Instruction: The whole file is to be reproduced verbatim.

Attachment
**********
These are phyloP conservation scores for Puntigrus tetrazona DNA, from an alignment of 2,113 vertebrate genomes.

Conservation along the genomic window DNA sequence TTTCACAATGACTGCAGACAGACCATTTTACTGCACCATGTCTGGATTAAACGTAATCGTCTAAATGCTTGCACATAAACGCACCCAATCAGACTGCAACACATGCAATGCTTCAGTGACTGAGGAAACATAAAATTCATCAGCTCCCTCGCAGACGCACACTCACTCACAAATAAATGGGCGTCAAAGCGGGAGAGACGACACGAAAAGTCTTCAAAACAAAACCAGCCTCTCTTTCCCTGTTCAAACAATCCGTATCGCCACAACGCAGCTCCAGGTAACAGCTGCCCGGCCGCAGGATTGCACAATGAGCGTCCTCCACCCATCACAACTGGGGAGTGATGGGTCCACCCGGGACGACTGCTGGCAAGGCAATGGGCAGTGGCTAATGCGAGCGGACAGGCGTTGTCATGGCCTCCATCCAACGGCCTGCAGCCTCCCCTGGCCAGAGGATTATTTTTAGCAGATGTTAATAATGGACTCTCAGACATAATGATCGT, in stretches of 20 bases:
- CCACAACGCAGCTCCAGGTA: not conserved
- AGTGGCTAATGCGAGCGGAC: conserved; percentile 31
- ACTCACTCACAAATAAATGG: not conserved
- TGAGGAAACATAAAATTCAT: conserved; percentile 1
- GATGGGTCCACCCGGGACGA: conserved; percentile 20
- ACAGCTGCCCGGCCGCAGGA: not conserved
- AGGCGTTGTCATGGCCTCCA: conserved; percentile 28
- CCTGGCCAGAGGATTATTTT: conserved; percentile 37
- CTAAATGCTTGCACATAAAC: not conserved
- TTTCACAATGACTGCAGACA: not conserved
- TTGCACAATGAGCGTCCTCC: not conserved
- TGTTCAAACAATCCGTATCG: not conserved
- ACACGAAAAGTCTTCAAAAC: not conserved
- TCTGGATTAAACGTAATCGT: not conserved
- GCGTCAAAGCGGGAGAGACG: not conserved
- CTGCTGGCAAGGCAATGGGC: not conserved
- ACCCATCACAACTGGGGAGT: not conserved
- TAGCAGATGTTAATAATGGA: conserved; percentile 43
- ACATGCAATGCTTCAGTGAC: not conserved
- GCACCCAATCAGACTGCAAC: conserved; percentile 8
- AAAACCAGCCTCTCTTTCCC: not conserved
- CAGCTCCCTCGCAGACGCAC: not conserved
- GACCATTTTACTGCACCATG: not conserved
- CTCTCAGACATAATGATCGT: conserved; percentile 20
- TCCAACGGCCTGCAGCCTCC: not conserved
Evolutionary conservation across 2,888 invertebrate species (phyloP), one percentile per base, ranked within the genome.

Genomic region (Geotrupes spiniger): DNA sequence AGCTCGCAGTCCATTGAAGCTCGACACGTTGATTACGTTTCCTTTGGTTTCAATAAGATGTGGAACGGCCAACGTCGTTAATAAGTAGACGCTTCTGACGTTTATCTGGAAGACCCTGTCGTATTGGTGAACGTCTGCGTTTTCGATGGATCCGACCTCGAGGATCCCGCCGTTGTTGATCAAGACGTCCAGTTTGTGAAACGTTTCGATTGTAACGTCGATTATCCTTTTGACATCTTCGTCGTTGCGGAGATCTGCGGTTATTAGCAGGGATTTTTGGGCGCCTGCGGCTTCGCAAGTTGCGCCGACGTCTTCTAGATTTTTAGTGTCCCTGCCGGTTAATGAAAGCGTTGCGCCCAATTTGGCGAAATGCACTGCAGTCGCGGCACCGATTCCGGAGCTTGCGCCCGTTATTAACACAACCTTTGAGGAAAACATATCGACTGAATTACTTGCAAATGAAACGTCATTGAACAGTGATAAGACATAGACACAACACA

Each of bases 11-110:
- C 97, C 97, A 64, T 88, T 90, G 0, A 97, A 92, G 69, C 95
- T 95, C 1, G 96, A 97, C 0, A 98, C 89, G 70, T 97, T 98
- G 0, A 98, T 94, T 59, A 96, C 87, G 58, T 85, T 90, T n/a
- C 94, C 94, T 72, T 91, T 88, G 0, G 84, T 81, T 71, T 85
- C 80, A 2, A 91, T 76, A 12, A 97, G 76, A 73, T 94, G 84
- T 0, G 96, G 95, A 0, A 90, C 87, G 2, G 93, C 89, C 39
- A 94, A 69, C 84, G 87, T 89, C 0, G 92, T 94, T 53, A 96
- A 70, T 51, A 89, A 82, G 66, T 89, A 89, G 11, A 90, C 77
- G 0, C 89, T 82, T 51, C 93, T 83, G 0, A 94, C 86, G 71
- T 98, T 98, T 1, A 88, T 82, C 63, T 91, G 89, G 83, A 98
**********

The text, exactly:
These are phyloP conservation scores for Puntigrus tetrazona DNA, from an alignment of 2,113 vertebrate genomes.

Conservation along the genomic window DNA sequence TTTCACAATGACTGCAGACAGACCATTTTACTGCACCATGTCTGGATTAAACGTAATCGTCTAAATGCTTGCACATAAACGCACCCAATCAGACTGCAACACATGCAATGCTTCAGTGACTGAGGAAACATAAAATTCATCAGCTCCCTCGCAGACGCACACTCACTCACAAATAAATGGGCGTCAAAGCGGGAGAGACGACACGAAAAGTCTTCAAAACAAAACCAGCCTCTCTTTCCCTGTTCAAACAATCCGTATCGCCACAACGCAGCTCCAGGTAACAGCTGCCCGGCCGCAGGATTGCACAATGAGCGTCCTCCACCCATCACAACTGGGGAGTGATGGGTCCACCCGGGACGACTGCTGGCAAGGCAATGGGCAGTGGCTAATGCGAGCGGACAGGCGTTGTCATGGCCTCCATCCAACGGCCTGCAGCCTCCCCTGGCCAGAGGATTATTTTTAGCAGATGTTAATAATGGACTCTCAGACATAATGATCGT, in stretches of 20 bases:
- CCACAACGCAGCTCCAGGTA: not conserved
- AGTGGCTAATGCGAGCGGAC: conserved; percentile 31
- ACTCACTCACAAATAAATGG: not conserved
- TGAGGAAACATAAAATTCAT: conserved; percentile 1
- GATGGGTCCACCCGGGACGA: conserved; percentile 20
- ACAGCTGCCCGGCCGCAGGA: not conserved
- AGGCGTTGTCATGGCCTCCA: conserved; percentile 28
- CCTGGCCAGAGGATTATTTT: conserved; percentile 37
- CTAAATGCTTGCACATAAAC: not conserved
- TTTCACAATGACTGCAGACA: not conserved
- TTGCACAATGAGCGTCCTCC: not conserved
- TGTTCAAACAATCCGTATCG: not conserved
- ACACGAAAAGTCTTCAAAAC: not conserved
- TCTGGATTAAACGTAATCGT: not conserved
- GCGTCAAAGCGGGAGAGACG: not conserved
- CTGCTGGCAAGGCAATGGGC: not conserved
- ACCCATCACAACTGGGGAGT: not conserved
- TAGCAGATGTTAATAATGGA: conserved; percentile 43
- ACATGCAATGCTTCAGTGAC: not conserved
- GCACCCAATCAGACTGCAAC: conserved; percentile 8
- AAAACCAGCCTCTCTTTCCC: not conserved
- CAGCTCCCTCGCAGACGCAC: not conserved
- GACCATTTTACTGCACCATG: not conserved
- CTCTCAGACATAATGATCGT: conserved; percentile 20
- TCCAACGGCCTGCAGCCTCC: not conserved
Evolutionary conservation across 2,888 invertebrate species (phyloP), one percentile per base, ranked within the genome.

Genomic region (Geotrupes spiniger): DNA sequence AGCTCGCAGTCCATTGAAGCTCGACACGTTGATTACGTTTCCTTTGGTTTCAATAAGATGTGGAACGGCCAACGTCGTTAATAAGTAGACGCTTCTGACGTTTATCTGGAAGACCCTGTCGTATTGGTGAACGTCTGCGTTTTCGATGGATCCGACCTCGAGGATCCCGCCGTTGTTGATCAAGACGTCCAGTTTGTGAAACGTTTCGATTGTAACGTCGATTATCCTTTTGACATCTTCGTCGTTGCGGAGATCTGCGGTTATTAGCAGGGATTTTTGGGCGCCTGCGGCTTCGCAAGTTGCGCCGACGTCTTCTAGATTTTTAGTGTCCCTGCCGGTTAATGAAAGCGTTGCGCCCAATTTGGCGAAATGCACTGCAGTCGCGGCACCGATTCCGGAGCTTGCGCCCGTTATTAACACAACCTTTGAGGAAAACATATCGACTGAATTACTTGCAAATGAAACGTCATTGAACAGTGATAAGACATAGACACAACACA

Each of bases 11-110:
- C 97, C 97, A 64, T 88, T 90, G 0, A 97, A 92, G 69, C 95
- T 95, C 1, G 96, A 97, C 0, A 98, C 89, G 70, T 97, T 98
- G 0, A 98, T 94, T 59, A 96, C 87, G 58, T 85, T 90, T n/a
- C 94, C 94, T 72, T 91, T 88, G 0, G 84, T 81, T 71, T 85
- C 80, A 2, A 91, T 76, A 12, A 97, G 76, A 73, T 94, G 84
- T 0, G 96, G 95, A 0, A 90, C 87, G 2, G 93, C 89, C 39
- A 94, A 69, C 84, G 87, T 89, C 0, G 92, T 94, T 53, A 96
- A 70, T 51, A 89, A 82, G 66, T 89, A 89, G 11, A 90, C 77
- G 0, C 89, T 82, T 51, C 93, T 83, G 0, A 94, C 86, G 71
- T 98, T 98, T 1, A 88, T 82, C 63, T 91, G 89, G 83, A 98